Electric Mower Safety

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Electric Mower Safety

Buying an electric lawn mower seems like the perfect solution for cutting that little patch of grass in your backyard. No more odiferous cans of gasoline in the shed, repetitive yanking on a recalcitrant pull start cord, smelly exhaust–ugh.

An electric power mower doesn’t have any of these problems. In addition, it’s so easy to use that a child could do it.  Therein lies the problem: a mower is not an electric scooter. It has sharp blades whirring at a breathless pace. Safety is paramount Here are some safety tips that might prove helpful:

  • Wear protective clothing such as long-sleeves, pants, eyewear, gloves, a hat and earplugs. An electric mower will throw small stones a surprising distance with great force. A mower can throw poo if you have a dog and don’t notice a pile before it’s too late. It’s important to keep kids and pets away, so they don’t get hit by a maverick rock or get in the way during the mowing process.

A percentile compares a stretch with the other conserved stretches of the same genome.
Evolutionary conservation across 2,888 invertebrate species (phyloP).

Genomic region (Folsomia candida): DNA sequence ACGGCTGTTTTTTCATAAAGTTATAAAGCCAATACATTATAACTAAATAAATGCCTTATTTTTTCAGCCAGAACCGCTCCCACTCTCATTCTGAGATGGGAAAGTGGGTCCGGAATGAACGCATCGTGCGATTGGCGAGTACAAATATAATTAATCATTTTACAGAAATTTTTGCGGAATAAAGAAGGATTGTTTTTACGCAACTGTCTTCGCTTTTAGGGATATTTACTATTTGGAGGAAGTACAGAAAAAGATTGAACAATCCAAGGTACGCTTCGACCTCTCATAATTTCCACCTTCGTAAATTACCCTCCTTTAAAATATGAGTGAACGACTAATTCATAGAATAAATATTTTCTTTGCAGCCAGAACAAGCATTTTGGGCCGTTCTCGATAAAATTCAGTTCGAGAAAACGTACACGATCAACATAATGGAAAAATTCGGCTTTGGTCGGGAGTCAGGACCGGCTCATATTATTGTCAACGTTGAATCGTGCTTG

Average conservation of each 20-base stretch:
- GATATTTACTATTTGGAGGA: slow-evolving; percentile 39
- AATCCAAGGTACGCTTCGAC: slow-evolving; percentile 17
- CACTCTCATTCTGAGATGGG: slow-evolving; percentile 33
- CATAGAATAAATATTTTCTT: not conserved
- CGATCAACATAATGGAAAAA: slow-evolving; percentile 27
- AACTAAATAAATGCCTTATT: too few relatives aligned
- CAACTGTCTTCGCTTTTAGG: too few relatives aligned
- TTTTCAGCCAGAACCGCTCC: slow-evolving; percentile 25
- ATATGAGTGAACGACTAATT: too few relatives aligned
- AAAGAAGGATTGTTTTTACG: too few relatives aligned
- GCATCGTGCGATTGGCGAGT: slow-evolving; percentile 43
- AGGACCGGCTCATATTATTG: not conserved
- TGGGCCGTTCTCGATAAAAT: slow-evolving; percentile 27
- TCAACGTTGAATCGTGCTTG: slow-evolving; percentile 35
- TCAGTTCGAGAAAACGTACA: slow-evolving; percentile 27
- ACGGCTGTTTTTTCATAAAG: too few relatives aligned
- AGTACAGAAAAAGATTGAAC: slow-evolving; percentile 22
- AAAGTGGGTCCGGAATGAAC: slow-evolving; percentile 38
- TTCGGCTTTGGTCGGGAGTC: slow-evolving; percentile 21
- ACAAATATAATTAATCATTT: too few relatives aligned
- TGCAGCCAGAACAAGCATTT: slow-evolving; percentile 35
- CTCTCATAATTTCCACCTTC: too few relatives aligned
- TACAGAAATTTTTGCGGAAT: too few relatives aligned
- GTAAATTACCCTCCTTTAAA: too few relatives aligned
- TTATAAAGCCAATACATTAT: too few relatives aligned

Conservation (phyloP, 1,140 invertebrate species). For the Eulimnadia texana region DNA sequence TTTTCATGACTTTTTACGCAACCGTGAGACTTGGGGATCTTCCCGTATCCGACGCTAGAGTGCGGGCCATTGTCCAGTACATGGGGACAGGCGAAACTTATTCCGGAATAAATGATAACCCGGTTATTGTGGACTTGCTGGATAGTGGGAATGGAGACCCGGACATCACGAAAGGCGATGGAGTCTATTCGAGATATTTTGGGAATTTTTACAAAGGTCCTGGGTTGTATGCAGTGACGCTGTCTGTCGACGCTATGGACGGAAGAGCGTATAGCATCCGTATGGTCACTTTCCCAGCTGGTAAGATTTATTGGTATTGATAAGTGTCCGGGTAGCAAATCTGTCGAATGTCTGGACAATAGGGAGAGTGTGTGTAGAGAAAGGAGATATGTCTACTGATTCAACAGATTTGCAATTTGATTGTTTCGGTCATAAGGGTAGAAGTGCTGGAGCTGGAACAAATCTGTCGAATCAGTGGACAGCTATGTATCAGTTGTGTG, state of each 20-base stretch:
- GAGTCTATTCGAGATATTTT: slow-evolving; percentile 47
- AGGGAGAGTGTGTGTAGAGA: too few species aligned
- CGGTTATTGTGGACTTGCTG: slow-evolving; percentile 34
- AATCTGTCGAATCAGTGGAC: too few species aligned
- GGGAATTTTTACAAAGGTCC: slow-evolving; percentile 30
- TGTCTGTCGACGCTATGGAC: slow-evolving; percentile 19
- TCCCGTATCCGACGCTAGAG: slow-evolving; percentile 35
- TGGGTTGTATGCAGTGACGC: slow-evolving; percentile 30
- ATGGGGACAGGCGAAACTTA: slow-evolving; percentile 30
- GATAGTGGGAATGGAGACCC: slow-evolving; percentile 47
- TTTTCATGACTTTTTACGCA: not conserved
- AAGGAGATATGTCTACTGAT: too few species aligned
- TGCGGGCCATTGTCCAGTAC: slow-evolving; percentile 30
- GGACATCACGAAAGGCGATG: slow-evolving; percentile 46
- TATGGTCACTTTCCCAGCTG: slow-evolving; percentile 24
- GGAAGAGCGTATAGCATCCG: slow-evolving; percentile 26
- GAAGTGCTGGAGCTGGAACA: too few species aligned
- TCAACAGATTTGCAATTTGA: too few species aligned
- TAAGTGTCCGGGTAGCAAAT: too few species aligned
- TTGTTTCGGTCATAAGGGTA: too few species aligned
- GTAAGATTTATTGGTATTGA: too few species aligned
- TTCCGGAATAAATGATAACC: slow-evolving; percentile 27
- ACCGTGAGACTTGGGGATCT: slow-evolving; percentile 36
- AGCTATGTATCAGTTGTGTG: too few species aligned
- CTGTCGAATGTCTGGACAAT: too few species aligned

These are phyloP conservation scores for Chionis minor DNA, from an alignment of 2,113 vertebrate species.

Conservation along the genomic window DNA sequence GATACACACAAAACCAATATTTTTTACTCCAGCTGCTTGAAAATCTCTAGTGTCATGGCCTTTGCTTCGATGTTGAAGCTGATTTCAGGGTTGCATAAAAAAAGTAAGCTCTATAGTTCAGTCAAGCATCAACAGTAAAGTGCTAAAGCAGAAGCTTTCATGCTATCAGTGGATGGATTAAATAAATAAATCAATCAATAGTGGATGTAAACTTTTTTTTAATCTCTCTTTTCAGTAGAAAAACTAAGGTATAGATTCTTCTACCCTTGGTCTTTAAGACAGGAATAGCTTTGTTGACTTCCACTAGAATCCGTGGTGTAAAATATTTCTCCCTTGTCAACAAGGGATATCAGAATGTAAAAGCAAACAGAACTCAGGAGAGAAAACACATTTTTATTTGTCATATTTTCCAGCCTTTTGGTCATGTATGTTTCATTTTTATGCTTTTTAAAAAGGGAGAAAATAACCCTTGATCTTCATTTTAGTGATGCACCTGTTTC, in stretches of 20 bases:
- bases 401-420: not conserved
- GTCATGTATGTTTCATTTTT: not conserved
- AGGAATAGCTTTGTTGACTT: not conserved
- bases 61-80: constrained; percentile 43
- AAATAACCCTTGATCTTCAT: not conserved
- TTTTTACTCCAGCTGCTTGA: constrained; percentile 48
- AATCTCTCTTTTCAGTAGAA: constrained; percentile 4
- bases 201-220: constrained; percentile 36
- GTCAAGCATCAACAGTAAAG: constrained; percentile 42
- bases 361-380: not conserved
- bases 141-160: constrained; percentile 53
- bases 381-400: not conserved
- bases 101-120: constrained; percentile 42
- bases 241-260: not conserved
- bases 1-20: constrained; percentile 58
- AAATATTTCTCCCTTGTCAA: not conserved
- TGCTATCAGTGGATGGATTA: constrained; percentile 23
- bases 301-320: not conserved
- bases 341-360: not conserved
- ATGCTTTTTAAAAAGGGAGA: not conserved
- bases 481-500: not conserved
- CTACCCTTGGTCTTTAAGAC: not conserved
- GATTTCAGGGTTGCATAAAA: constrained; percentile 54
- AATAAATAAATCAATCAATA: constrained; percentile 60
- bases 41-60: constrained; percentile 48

• Only mow grass. Watch out for sprinkler heads. Be mindful around windows, cars, and watch carefully for the rocks that might get flipped by the mower blade and break them. Always be mindful of the electrical cord.

  • Don’t mow weeds or debris. Debris translates to a mower repair bill. This means branches, trash, bits of string, wire, or cord (which can wind around the blades), clippings from trees, etc. Granite or wood chips will throw, so mowing them isn’t a good idea, either.

  • Wear good shoes. Flip-flops, sandals, or flat shoes might slip on grass. If you have shoelaces, make sure they don’t come untied.

  • Use an outlet is a GFCI which has been recently tested.

  • Mow across slopes, not up and down them. Mowing up and down slopes offers the mower the opportunity to roll downhill.

  • Push, don’t pull, the mower. If you pull and trip, your mower can roll right over you

  • Never mow wet grass or around puddles, in the rain, or near a running hose or sprinkler. Remember, your mower is an electric appliance and should be treated as such.

  • Mow sober. Mowing is only safe if you’re in full command of your faculties. You can celebrate after the grass is cut and the mower is put away.

  • Never mow in the dark. It isn’t just a matter of being able to see where you’re going, which is also important. Mowing in the dark offers the potential for mowing over hazards.

  • Never let others use the mower unless you’re supremely confident in their abilities. This includes children, your less-than-sober neighbor, or your roommate who is wearing flip flops.

  • Wear sunscreen. The sun in Phoenix is intense during the mowing season, and once you start mowing, you might be so focused that you don’t notice how hot it’s getting and burn.

Don’t forget to clean your mower when you’re finished (after it’s unplugged, of course), and store it in a dry place.